Historical knowledge is often so ambiguous. The next question is always: What do we make of it in the present, how do we live with it, what do we do with it? In Part I of this book, we have seen three genealogies of historical failures in Paris 8’s Philosophy Department. We explored the decline of revolutionary hopes after 1968 (Chapter 1), the history of left patriarchy and women’s exclusion (Chapter 2), and the neocolonial bargain that offered education, but not full economic integration, to postcolonial subjects. We met some of the actors involved in these stories, and explored some of their ambivalent subject positions. But subjects never exist on their own. If we want to understand utopian practices, we also have to study their social environment.
In Part II, turning towards thicker ethnographic description, we inquire into the structural conditions of subjectivity in this site. What kinds of everyday spaces, knowledge rituals, and political practices made it possible to sustain disappointed utopianism? This chapter begins with the urban environment, asking how the Philosophy Department fit into its neighborhood, and how it fit into the banlieue’s racial economies. It takes us to the mass spaces that surrounded the Department, inspecting an activist occupation of a cafe, a loveless graffiti artist, a senior male professor crossing the corridors, and a young man facing physical disability and social abandonment. My question here is: what were the relationships of social reproduction in this milieu, and how were these reshaped through the actors’ use of campus space?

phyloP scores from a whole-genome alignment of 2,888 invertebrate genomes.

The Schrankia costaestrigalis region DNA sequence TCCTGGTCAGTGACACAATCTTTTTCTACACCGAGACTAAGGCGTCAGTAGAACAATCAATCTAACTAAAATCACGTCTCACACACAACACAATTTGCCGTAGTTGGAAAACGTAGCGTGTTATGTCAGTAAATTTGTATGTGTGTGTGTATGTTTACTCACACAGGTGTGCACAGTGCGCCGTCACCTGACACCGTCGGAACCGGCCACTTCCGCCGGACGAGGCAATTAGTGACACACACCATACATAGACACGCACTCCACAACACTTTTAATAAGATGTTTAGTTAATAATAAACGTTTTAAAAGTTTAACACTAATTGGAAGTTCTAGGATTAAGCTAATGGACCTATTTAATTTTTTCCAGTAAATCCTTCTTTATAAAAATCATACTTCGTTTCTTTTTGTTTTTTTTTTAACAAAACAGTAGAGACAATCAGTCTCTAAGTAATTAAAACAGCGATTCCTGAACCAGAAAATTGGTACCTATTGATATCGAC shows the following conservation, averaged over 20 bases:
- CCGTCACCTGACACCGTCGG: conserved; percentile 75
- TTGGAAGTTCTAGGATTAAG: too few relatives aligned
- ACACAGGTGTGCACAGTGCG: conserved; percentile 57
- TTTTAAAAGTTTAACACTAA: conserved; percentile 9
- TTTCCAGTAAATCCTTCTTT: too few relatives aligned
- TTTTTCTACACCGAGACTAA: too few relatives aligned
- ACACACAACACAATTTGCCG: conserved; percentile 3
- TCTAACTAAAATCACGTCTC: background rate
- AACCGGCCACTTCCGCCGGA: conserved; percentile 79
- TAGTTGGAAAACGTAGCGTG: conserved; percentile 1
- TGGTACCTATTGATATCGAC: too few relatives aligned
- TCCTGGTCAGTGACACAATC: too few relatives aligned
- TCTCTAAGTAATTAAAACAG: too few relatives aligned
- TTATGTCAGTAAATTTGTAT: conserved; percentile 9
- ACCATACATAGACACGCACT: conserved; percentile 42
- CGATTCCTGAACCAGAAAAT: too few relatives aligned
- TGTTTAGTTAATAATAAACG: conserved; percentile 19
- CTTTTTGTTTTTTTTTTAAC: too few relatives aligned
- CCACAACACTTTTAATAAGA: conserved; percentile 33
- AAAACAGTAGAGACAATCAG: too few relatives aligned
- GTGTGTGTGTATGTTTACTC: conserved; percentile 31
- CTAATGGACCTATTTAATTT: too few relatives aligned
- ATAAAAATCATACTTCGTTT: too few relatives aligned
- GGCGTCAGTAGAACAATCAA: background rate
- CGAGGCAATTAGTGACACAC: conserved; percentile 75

The Department did have some space of its own. It possessed an administrative office, a teachers’ lounge, a small seminar room, and a few classrooms (the windowless ones were called “closets”). One could tell plenty of stories about its classrooms — where the pedagogy was often quite traditional, “magisterial” — or about the administrative offices, where all sorts of personal and institutional problems came and went. One could tell stories about the informal life of the Department, the socializing fueled by coffee and cigarettes, the little friend circles that formed or fell apart. But I found that the most interesting encounters emerged when philosophers left their departmental venues and traversed the public spaces of the campus.